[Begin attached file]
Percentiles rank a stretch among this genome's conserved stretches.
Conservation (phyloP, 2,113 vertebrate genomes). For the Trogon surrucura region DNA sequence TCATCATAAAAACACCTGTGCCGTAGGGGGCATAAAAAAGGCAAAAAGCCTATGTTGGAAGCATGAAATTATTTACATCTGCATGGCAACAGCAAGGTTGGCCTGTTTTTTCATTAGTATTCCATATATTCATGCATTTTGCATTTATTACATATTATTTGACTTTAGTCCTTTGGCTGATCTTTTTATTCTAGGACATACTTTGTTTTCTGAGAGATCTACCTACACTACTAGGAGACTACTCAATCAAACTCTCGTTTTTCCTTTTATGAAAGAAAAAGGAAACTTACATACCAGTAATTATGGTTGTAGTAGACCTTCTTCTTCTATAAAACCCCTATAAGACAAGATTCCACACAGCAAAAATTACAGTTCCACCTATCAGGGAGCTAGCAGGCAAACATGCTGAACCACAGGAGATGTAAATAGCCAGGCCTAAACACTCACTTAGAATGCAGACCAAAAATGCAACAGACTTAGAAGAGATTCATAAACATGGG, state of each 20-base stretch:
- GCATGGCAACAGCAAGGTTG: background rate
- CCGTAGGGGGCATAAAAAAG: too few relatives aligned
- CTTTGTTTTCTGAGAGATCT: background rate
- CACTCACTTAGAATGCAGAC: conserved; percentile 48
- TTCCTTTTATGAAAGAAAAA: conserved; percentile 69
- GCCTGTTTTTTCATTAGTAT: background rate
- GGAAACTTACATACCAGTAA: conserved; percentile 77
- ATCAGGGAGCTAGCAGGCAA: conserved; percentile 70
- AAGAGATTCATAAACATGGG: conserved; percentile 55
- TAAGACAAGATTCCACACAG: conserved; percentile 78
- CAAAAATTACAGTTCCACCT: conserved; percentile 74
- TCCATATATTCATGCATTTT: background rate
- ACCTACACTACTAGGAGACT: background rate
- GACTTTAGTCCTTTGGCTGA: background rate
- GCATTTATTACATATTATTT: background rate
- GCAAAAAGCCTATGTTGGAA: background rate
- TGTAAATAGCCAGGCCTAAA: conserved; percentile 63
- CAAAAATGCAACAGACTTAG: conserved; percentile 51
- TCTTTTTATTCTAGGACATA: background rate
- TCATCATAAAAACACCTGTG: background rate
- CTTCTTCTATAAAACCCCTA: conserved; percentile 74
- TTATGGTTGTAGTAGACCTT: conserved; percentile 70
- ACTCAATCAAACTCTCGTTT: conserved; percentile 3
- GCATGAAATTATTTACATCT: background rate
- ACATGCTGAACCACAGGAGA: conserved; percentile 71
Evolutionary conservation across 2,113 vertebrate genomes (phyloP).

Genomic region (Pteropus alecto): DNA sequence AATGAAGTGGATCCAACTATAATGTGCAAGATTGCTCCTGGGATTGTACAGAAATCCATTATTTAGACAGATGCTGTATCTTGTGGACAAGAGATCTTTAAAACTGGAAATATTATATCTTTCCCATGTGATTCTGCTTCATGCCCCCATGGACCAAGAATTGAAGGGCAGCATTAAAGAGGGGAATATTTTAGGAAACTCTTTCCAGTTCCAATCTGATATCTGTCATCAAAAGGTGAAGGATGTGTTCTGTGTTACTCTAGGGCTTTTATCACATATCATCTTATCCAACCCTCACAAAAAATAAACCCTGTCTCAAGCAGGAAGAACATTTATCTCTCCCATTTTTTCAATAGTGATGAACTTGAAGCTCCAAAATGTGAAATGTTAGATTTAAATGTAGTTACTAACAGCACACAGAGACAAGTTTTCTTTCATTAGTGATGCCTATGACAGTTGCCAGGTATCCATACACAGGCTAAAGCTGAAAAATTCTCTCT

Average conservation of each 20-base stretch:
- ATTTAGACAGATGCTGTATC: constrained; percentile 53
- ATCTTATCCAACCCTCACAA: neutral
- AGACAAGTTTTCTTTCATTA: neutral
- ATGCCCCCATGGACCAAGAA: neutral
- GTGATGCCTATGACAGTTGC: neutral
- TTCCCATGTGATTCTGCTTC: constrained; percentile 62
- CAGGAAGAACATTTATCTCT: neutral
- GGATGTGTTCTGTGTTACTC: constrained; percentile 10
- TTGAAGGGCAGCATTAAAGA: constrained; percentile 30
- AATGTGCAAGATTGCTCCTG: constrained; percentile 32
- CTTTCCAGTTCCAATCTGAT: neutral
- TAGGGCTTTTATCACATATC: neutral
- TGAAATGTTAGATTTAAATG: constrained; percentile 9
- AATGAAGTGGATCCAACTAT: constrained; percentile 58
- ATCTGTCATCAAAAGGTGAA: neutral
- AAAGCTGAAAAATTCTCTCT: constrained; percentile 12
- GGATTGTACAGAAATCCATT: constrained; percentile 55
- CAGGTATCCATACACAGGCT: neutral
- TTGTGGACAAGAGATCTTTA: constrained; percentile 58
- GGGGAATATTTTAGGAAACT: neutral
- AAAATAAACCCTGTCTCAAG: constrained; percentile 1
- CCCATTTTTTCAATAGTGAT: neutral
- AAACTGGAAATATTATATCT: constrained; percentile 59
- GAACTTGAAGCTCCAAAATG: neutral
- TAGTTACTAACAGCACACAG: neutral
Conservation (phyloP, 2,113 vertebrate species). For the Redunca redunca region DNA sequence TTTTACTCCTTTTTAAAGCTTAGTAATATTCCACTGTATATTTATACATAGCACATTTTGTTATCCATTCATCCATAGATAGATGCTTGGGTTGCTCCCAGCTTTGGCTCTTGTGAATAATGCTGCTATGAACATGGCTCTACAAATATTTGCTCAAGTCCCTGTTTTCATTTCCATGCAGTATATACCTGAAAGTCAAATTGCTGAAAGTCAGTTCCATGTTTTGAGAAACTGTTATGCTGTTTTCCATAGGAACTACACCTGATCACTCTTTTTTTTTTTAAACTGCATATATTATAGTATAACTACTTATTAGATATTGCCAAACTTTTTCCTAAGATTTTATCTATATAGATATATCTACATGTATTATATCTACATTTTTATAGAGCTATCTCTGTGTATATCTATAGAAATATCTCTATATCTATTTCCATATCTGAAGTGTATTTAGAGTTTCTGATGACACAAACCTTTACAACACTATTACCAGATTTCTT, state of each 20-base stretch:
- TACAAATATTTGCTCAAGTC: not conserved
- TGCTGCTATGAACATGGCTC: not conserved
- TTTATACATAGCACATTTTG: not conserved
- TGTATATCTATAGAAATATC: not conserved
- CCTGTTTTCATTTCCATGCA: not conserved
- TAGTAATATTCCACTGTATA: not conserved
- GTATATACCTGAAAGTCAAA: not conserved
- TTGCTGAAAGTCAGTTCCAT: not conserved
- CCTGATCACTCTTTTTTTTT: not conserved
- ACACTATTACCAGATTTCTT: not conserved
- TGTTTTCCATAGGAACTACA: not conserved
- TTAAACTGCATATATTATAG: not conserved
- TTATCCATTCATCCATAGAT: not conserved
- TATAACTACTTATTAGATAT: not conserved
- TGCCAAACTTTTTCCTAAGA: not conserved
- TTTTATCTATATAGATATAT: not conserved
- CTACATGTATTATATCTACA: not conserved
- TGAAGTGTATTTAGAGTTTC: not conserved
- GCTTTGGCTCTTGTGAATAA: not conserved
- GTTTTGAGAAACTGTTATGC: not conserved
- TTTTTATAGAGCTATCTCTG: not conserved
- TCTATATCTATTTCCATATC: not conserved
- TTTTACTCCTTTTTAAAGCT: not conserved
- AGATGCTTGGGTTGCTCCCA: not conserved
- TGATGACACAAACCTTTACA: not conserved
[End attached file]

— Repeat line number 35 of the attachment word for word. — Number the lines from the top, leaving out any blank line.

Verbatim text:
- GTGATGCCTATGACAGTTGC: neutral